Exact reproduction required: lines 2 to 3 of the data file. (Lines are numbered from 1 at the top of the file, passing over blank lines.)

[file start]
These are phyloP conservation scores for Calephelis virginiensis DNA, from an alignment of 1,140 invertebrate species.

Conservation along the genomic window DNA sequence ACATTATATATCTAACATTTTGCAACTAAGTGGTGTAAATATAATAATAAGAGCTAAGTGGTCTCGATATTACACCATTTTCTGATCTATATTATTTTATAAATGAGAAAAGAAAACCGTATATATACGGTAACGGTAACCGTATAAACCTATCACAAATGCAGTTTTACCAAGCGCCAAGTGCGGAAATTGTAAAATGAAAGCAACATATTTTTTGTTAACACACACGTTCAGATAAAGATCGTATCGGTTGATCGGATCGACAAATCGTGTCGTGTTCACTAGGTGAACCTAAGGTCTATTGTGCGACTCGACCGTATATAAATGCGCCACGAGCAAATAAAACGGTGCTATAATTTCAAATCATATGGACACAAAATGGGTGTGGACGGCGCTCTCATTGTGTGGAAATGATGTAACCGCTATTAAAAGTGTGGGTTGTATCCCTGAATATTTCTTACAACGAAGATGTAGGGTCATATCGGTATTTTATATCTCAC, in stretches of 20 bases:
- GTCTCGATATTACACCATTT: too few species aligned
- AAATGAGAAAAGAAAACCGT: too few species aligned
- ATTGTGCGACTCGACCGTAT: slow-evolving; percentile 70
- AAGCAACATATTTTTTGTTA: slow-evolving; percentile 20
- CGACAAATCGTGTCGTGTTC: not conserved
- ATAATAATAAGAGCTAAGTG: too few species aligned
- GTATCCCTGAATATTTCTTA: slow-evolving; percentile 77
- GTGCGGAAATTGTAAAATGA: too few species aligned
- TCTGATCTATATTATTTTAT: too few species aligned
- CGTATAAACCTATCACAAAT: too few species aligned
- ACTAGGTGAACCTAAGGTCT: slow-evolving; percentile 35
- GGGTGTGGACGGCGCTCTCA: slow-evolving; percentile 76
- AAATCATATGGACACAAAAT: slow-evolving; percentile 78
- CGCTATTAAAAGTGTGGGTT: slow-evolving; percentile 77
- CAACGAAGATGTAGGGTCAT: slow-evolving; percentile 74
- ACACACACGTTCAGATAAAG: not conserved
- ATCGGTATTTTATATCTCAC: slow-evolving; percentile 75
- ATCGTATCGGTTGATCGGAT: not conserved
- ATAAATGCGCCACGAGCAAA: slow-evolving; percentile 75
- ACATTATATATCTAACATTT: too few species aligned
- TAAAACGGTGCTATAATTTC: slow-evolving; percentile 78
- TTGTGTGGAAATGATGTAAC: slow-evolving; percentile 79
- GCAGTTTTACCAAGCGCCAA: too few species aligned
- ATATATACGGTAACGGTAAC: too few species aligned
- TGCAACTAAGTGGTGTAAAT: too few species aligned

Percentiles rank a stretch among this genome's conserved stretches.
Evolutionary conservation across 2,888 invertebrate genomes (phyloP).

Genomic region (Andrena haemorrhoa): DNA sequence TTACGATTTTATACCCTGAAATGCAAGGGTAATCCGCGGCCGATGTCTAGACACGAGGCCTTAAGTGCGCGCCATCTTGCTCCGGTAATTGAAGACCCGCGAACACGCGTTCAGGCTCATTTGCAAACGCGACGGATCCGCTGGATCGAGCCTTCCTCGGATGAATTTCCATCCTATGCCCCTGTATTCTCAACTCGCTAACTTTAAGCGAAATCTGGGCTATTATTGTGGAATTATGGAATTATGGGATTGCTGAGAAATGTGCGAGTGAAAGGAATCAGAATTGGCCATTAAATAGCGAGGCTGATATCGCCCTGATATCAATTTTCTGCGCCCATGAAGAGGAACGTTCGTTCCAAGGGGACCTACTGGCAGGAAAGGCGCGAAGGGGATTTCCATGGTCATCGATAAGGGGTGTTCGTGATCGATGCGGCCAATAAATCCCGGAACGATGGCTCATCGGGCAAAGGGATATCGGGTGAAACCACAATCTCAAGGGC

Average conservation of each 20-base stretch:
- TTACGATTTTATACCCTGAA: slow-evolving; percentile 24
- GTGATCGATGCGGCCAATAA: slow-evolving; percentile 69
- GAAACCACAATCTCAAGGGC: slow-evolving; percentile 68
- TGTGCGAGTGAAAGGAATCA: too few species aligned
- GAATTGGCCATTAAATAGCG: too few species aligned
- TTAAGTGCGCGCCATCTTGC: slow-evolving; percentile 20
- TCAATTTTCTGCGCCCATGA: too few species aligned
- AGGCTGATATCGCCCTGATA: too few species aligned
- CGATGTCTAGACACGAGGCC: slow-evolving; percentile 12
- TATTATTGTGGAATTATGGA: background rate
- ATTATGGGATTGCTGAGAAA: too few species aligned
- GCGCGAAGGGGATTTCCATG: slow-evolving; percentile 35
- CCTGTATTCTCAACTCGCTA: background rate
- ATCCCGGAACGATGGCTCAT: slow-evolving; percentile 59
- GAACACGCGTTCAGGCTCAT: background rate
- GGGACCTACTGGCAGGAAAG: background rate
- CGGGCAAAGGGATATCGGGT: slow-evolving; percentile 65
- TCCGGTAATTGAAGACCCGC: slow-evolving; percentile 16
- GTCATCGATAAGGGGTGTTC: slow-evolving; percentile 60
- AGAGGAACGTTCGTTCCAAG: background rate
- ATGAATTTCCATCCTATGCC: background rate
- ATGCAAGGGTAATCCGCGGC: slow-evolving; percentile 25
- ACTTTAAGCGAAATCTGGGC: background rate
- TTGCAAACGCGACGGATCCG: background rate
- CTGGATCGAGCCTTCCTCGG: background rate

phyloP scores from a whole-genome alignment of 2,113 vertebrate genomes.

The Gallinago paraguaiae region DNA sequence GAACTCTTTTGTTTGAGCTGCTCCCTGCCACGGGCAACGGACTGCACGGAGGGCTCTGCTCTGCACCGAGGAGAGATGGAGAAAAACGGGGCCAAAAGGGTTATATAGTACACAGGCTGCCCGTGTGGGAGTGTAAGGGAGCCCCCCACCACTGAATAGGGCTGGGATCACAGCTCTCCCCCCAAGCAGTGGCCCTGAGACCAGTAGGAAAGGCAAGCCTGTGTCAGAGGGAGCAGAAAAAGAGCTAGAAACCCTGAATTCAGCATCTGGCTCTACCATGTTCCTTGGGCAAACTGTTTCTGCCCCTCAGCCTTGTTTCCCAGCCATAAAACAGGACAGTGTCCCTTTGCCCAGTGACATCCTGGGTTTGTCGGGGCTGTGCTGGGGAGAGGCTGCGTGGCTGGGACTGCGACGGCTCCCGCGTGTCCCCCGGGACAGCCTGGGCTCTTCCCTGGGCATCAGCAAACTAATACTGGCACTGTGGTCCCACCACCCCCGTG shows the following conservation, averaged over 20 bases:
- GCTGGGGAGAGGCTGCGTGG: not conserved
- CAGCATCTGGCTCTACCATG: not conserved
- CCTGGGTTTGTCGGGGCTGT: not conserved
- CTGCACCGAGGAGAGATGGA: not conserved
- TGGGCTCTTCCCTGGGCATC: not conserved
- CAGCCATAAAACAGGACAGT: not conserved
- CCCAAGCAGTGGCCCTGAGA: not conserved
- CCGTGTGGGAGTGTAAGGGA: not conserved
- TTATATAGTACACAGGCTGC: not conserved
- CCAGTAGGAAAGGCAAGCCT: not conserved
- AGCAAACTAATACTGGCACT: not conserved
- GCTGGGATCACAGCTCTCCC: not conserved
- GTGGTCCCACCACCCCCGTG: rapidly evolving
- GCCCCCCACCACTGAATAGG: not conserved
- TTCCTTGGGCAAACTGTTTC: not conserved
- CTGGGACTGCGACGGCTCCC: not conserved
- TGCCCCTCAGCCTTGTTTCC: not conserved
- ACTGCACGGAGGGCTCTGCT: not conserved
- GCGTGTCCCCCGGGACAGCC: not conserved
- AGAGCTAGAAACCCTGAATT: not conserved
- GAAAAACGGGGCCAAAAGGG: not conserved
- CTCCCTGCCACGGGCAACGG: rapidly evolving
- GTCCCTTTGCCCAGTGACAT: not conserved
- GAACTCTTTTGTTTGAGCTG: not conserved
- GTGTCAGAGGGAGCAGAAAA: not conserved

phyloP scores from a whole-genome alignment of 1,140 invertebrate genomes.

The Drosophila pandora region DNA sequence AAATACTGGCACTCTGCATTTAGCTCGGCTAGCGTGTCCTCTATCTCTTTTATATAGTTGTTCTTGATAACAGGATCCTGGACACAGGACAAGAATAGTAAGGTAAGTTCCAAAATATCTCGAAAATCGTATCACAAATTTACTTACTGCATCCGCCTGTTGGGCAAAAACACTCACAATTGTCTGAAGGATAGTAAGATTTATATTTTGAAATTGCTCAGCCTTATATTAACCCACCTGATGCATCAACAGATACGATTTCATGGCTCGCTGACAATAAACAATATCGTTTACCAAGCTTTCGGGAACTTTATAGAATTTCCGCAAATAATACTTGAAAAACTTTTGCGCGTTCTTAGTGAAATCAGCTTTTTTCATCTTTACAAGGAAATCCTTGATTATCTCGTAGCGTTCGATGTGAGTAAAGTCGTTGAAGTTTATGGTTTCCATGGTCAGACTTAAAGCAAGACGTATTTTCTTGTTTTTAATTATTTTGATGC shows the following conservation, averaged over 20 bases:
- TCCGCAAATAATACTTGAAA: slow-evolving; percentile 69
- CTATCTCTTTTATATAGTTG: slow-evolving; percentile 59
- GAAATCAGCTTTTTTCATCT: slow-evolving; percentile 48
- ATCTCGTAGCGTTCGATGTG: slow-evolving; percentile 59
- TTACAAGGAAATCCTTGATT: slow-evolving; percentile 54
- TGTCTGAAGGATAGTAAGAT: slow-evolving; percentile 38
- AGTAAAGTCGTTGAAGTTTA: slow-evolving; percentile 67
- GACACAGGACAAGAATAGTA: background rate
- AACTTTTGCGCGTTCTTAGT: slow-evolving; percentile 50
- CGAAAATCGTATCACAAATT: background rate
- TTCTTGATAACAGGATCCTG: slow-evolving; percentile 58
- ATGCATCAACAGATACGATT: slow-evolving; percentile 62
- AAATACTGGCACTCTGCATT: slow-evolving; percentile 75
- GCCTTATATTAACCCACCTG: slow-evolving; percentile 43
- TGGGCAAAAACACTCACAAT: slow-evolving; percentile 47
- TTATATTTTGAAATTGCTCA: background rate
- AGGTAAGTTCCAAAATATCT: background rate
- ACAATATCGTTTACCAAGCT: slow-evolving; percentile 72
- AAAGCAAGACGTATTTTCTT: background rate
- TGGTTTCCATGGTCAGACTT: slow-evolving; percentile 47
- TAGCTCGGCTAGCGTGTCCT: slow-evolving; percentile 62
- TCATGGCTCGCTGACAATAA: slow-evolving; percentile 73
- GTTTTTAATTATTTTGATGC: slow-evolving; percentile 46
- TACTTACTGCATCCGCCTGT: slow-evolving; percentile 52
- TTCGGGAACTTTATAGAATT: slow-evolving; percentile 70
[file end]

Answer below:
Conservation along the genomic window DNA sequence ACATTATATATCTAACATTTTGCAACTAAGTGGTGTAAATATAATAATAAGAGCTAAGTGGTCTCGATATTACACCATTTTCTGATCTATATTATTTTATAAATGAGAAAAGAAAACCGTATATATACGGTAACGGTAACCGTATAAACCTATCACAAATGCAGTTTTACCAAGCGCCAAGTGCGGAAATTGTAAAATGAAAGCAACATATTTTTTGTTAACACACACGTTCAGATAAAGATCGTATCGGTTGATCGGATCGACAAATCGTGTCGTGTTCACTAGGTGAACCTAAGGTCTATTGTGCGACTCGACCGTATATAAATGCGCCACGAGCAAATAAAACGGTGCTATAATTTCAAATCATATGGACACAAAATGGGTGTGGACGGCGCTCTCATTGTGTGGAAATGATGTAACCGCTATTAAAAGTGTGGGTTGTATCCCTGAATATTTCTTACAACGAAGATGTAGGGTCATATCGGTATTTTATATCTCAC, in stretches of 20 bases:
- GTCTCGATATTACACCATTT: too few species aligned